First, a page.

|Chemicals approved for use with crosslinked polyethylene tanks
It’s important to note that each tank manufacturer must specify the chemicals each model is certified to store. Here’s a look at the various chemicals with which crosslinked polyethylene tank systems have been evaluated under NSF/ANSI/CAN 61:
|Acetic Acid 80%||Hydrochloric Acid ≤ 37%||Sodium Aluminate 100%|
|Aluminum Chlorohydrate 100%||Hydrofluoric Acid ≤ 52%||Sodium Bisulfite ≤ 40%|
|Aluminum Sulfate ≤ 50%||Hydrofluosilicic Acid ≤ 30%||Sodium Carbonate 85%|
|Calcium Carbonate 100%||Hydrogen Peroxide ≤ 10%||Sodium Chloride 26%|
|Calcium Chloride ≤ 30%||Liquid Ammonium Sulfate ≤ 45%||Sodium Chlorite ≤ 34%|
|Chlorine Dioxide ≤ 38%||Magnesium Chloride ≤ 35%||Sodium Hydroxide 50%|
|Citric Acid 100%||Peracetic Acid ≤ 10%||Sodium Hypochlorite 0.8%|
|Copper Sulfate ≤ 25%||Phosphoric Acid ≤ 75%||Sodium Hypochlorite 15%|
|Deionized Water 100%||Poly Aluminum Chloride 100%||Sodium Permanganate ≤ 40%|
|Ferric Chloride ≤ 50%||Polyorthophosphate 100%||Sodium Silicate 100%|
|Ferric Sulfate ≤ 60%||Potable Water||Sulfuric Acid ≤ 98%|
|Ferrous Cloride ≤ 50%||Potassium Hydroxide ≤ 50%||Zinc Orthophosphate 100%|
|Ferrous Sulfate ≤ 30%||Potassium Permanganate ≤ 4%|
Some tank customers may be confused about whether their tanks or tank systems are certified to NSF/ANSI/CAN 61 and which certification is valid for their tank.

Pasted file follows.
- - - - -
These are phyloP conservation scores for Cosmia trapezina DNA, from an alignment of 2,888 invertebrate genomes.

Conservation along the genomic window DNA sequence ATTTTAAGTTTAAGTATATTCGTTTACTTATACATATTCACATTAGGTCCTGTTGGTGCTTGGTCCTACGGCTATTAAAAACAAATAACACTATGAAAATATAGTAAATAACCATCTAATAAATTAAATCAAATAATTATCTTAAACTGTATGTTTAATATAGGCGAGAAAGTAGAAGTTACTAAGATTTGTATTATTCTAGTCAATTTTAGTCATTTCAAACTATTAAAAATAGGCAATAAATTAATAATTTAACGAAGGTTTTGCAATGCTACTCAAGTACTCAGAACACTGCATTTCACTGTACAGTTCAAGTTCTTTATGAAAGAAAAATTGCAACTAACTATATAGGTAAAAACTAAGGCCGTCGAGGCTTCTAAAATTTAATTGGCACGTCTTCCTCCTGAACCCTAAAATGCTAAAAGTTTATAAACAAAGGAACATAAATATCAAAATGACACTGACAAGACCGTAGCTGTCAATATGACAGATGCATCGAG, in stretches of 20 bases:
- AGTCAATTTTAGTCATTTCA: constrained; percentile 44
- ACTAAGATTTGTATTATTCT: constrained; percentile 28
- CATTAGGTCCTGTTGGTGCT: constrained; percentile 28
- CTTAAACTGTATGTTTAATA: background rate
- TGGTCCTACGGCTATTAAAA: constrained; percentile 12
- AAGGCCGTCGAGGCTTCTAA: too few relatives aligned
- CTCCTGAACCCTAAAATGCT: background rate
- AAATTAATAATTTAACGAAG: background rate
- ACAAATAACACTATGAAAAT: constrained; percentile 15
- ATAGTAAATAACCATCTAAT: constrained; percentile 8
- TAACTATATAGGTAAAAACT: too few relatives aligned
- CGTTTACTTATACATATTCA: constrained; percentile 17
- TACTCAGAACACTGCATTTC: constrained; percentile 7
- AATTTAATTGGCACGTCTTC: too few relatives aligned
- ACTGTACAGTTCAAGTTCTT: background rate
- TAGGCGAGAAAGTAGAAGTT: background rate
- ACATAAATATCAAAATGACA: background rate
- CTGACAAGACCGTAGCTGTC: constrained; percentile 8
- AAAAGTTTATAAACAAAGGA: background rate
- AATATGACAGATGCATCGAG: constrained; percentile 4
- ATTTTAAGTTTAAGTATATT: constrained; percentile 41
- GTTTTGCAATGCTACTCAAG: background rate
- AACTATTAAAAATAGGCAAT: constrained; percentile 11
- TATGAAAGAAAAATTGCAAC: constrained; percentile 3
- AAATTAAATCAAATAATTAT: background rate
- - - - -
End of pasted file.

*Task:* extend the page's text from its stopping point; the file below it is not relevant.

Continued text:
Tanks are tested and certified for potable water
Some manufacturers will imply that their storage tank systems are NSF certified for both chemicals and potable water. If those tanks aren’t tested and listed for potable water storage as well as chemical storage, then that is not the case.
In order to certify tanks for potable water, the manufacturer sends vertical storage tanks to NSF for testing. During this testing, the tanks are filled with pH 5, 8, and 10 exposure waters that are formulated to simulate a variety of potable water conditions
These tests evaluate whether potentially harmful levels of chemical compounds from the tank itself are leaching into the water that is being stored. NSF uses pH 5 and pH 10 exposure waters to test for metals extraction and pH 8 exposure water for testing organics.
Tanks are tested and certified for chemical storage
In addition to the potable water testing, tanks can be tested and certified under NSF/ANSI/CAN 61 for chemical storage end use. For these tests, NSF exposes the tanks to chemicals certified to NSF/ANSI/CAN 60.
The tanks undergo an exposure period dictated by the NSF/ANSI 61. Once the exposure time is completed, the chemical that was exposed to the tank material is analyzed for the presence of chemical compounds that may have leached from the tank itself. If there are no detectable leachants or the leachants are below pass-fail criteria, then the tank passes the test.
This testing is performed on the most aggressive chemicals that would be stored in the tank. Testing to the “worst-case scenario” in this way gives NSF the ability to predict the performance of other chemicals when exposed to the tank.
It is critical to work with a company with a complete chemical storage tank system certified to NSF/ANSI Standard 61. All chemical storage tanks and associated fittings must adhere to these stringent standards for the system to be NSF 61 certified.
The NSF/ANSI/CAN 61 standard does not test the overall strength of the material being used in the storage tank application.
This article appears in ES&E Magazine’s June 2019 issue.